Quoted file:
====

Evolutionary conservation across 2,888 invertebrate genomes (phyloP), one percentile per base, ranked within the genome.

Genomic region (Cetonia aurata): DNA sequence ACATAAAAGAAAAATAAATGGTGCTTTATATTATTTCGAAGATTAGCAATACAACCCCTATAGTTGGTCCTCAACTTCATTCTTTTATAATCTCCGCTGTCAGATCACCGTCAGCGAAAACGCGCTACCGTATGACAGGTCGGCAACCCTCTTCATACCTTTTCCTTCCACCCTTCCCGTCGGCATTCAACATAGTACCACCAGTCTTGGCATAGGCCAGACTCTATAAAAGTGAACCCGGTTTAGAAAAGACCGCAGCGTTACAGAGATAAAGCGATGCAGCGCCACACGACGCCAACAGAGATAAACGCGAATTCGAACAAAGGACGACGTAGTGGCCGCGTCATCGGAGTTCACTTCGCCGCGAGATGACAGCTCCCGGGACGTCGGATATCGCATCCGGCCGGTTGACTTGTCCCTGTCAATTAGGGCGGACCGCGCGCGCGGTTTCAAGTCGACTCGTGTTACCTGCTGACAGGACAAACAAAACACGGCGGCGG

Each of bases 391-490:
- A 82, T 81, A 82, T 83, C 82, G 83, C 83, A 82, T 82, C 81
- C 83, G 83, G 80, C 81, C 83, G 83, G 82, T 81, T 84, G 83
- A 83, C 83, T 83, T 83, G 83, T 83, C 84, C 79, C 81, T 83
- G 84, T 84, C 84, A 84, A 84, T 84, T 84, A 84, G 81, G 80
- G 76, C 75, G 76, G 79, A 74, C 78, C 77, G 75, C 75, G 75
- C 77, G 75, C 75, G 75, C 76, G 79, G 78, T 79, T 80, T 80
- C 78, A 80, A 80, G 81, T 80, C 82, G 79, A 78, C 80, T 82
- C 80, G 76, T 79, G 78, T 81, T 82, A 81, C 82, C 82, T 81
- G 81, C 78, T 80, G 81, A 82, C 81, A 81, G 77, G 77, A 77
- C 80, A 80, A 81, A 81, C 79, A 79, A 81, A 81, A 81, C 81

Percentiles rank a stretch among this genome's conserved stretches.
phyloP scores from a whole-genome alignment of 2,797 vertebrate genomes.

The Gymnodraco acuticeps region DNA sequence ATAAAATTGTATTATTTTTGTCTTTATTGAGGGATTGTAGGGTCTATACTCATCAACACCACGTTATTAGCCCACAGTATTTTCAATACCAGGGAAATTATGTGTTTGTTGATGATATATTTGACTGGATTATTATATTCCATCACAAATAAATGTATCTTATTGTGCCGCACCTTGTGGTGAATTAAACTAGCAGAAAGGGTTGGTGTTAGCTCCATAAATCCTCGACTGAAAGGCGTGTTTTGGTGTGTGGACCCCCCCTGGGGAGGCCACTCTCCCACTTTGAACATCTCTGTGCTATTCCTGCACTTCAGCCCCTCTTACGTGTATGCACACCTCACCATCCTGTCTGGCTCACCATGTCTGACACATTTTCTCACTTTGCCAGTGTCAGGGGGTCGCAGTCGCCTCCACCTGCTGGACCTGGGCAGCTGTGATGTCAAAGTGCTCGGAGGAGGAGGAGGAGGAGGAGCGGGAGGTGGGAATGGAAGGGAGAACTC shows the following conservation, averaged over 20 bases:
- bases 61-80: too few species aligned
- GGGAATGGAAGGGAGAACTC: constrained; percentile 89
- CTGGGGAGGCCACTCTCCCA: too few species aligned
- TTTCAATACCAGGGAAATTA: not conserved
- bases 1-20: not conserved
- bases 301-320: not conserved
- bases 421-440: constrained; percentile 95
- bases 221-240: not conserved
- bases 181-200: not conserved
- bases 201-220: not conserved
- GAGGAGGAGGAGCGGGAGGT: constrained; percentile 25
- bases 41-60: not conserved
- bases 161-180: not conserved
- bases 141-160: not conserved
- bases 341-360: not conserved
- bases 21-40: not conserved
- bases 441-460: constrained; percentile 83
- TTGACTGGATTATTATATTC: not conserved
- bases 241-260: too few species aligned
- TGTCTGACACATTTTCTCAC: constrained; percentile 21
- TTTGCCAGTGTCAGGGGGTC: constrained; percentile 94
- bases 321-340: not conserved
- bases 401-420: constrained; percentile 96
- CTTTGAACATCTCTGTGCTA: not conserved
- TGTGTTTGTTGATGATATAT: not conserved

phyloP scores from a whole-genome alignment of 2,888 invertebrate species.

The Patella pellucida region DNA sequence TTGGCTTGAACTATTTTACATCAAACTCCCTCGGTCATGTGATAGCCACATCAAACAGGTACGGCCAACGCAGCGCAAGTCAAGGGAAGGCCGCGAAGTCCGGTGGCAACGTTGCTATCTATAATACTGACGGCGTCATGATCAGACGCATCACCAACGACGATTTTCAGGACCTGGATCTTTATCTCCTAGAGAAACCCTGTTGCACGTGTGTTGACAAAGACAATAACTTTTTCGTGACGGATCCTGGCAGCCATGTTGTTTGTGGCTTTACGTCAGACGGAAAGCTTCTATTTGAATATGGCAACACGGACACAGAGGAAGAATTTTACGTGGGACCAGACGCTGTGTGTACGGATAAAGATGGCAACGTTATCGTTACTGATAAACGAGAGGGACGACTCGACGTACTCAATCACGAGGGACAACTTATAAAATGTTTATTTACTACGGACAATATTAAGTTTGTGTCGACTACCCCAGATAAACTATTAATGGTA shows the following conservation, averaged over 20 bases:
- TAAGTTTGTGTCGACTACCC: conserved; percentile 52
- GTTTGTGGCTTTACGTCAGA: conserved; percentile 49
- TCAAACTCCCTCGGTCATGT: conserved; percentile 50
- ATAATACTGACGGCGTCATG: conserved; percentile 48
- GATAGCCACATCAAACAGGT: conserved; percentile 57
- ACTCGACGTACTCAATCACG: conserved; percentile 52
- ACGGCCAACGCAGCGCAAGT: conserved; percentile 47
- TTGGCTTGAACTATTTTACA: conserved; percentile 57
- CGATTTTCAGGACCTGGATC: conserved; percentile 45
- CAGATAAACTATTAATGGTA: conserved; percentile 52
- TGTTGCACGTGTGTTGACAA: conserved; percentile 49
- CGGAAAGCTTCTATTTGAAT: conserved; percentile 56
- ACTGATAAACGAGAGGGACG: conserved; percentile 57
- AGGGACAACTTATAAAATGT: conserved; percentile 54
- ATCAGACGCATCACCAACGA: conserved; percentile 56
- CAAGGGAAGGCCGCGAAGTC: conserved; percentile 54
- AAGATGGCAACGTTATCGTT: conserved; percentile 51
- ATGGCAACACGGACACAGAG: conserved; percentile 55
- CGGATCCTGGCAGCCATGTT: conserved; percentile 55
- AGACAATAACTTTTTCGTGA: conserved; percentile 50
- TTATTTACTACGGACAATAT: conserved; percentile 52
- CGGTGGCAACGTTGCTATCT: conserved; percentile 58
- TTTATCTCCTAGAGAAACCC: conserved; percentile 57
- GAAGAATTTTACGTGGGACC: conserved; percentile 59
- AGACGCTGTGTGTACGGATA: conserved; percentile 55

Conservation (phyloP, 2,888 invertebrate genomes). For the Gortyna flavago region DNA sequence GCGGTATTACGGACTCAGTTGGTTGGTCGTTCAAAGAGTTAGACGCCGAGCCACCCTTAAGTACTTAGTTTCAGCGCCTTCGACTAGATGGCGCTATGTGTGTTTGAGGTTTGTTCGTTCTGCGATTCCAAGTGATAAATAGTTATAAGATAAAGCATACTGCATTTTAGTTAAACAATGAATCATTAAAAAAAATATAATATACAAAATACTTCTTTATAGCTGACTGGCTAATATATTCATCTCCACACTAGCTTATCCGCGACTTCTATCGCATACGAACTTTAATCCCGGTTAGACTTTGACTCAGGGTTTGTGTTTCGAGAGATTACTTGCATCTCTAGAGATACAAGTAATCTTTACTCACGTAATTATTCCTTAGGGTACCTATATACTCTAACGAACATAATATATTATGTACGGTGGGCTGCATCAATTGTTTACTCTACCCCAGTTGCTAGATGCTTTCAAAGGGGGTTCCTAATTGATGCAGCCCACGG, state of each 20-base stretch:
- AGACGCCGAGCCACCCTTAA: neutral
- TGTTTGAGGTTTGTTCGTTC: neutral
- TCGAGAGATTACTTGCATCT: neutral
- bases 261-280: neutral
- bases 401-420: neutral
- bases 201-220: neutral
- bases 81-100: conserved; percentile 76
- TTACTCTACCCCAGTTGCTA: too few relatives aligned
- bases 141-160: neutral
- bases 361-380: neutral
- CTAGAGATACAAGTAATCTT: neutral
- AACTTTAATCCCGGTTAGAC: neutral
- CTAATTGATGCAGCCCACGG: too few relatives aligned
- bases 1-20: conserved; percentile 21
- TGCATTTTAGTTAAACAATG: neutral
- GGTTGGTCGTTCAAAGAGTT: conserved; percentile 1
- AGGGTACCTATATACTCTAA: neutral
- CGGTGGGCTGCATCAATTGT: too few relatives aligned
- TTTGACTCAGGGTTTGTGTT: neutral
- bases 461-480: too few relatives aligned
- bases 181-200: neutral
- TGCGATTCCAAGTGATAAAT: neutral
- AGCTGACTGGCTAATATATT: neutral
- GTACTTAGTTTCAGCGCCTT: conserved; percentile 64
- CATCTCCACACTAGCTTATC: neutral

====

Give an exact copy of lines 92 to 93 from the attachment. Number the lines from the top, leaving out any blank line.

- AGCTGACTGGCTAATATATT: neutral
- GTACTTAGTTTCAGCGCCTT: conserved; percentile 64